Damaged But Not Defeated: The Story of Two Wounded Warriors Overcoming Their Injuries

Jason Pak and Eric Zastoupil are determined not to let their missing limbs slow them down.
4:51 | 05/24/13

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Transcript for Damaged But Not Defeated: The Story of Two Wounded Warriors Overcoming Their Injuries
Welcome to on the radar I'm Martha Raddatz with Memorial Day approaching. We have a story of perseverance to stories actually. Two soldiers who lost limbs in Afghanistan. And are trying to get their lives back together my colleague and ABC cameraman -- just so camp followed their journey. -- lieutenant Eric disaster bill. Throws the basketball around. Nothing than usual. Until you move down. Lieutenant Jason packed standing with his father impressive for a recent amputee. Jason and Eric are two of the more than 15100. Soldiers who have lost limbs in the wars of Iraq and Afghanistan. I stepped on the mound in the -- -- And then next thing you know you know my guys are rendering first aid. Jason lost both blades and two fingers on his left hand. While on patrol in southern Afghanistan. My hands. Jason was a soccer player at West Point his father -- a white T -- Also -- West Point graduate. -- grew up playing basketball in Texas. All of 25 years old now he was leading a platoon near Kandahar. When an explosion took one -- and -- the author. And then they see -- my left foot is -- And then an instant I went to just survive -- it was it was just me Jason an. -- both wound up is Walter Reed medical center. Where wounded warriors must find inspiration to work harder than any of us can -- mansion. I do have dark days there's days I realize American failed to. Do the things I've always wanted to do the way I wanted to do. Jason set himself a goal to stand on his new -- At a ceremony for his father who was celebrating a thirty year army career. Working up. -- My dad's retirement. Just. And every morning to you know working on trying to stand. Jason's first challenge. Following his double amputation. He had only 82 days to train. It is. Not -- that is a marathon you have to take it that one day at a time. His second challenge getting to the ceremony. Negotiating an airport and a flight to Hawaii. Things aren't getting a little. Through this week. After -- good. -- -- Having played at West Point -- used basketball to help him recover and he's determined to play on two lakes. -- -- -- -- -- Wheelchair basketball league. Right away in. And nap until I could be at. Back -- -- yeah. And I I don't want to play. It's been invited to play the White House. Eric. Is pushing himself to play at full speed. In a basketball game at the white house with President Obama the so called -- in -- I think -- be incredible to go to the White House. You know maybe play with the boss to get to that point it's it's going to be even more hard work it's going to be surgeries it's going to be. More rehab. Getting in -- way of learning how to cut and how to stop and go a little. To the former I can actually played. Jason succeed. As friends and family looked on he stood next to his father making the transition from late -- to stand in. In less than three months. Eric continues to train. And hopes to be ready to plate to biggest game of his life. To West Point graduates this generation's best. And brightest -- striving to return to a normal life. Our thanks to -- -- so camps fine camera work. And -- thanks to all our service members serving worldwide. That's on the radar for Yahoo! News and ABC news this week. Thanks for joining -- you can follow me on Twitter at Martha Raddatz.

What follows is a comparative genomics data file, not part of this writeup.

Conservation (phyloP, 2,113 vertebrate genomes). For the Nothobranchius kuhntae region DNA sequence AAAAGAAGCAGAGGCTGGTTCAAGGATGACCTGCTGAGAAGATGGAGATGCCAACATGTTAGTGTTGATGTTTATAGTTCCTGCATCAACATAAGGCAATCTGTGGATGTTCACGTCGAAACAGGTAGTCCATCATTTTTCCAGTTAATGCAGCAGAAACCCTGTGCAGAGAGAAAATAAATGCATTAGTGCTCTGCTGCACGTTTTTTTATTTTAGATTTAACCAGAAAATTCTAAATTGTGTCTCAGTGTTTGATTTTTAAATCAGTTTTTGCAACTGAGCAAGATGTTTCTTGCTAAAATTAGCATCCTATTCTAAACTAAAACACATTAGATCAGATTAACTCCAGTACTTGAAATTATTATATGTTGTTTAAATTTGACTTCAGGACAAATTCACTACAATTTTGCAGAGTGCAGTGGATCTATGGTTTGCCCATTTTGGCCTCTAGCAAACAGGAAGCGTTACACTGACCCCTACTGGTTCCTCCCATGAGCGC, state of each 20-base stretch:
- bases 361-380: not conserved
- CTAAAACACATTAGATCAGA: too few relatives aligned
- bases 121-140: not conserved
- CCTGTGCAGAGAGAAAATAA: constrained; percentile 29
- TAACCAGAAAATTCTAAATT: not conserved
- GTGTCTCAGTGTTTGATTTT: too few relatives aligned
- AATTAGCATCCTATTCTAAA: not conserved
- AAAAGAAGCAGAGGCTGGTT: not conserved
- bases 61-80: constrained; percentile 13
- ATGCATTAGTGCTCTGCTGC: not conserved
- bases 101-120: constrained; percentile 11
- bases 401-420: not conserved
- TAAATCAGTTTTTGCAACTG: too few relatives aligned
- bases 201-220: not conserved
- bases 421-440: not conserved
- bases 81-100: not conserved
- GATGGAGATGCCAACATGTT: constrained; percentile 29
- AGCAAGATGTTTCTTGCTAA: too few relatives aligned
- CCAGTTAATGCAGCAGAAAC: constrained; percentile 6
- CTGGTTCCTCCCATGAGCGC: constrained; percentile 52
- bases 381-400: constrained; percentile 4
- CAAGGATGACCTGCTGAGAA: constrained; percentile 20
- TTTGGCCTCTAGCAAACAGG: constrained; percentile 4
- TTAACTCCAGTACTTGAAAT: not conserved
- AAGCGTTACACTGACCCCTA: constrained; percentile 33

This transcript has been automatically generated and may not be 100% accurate.

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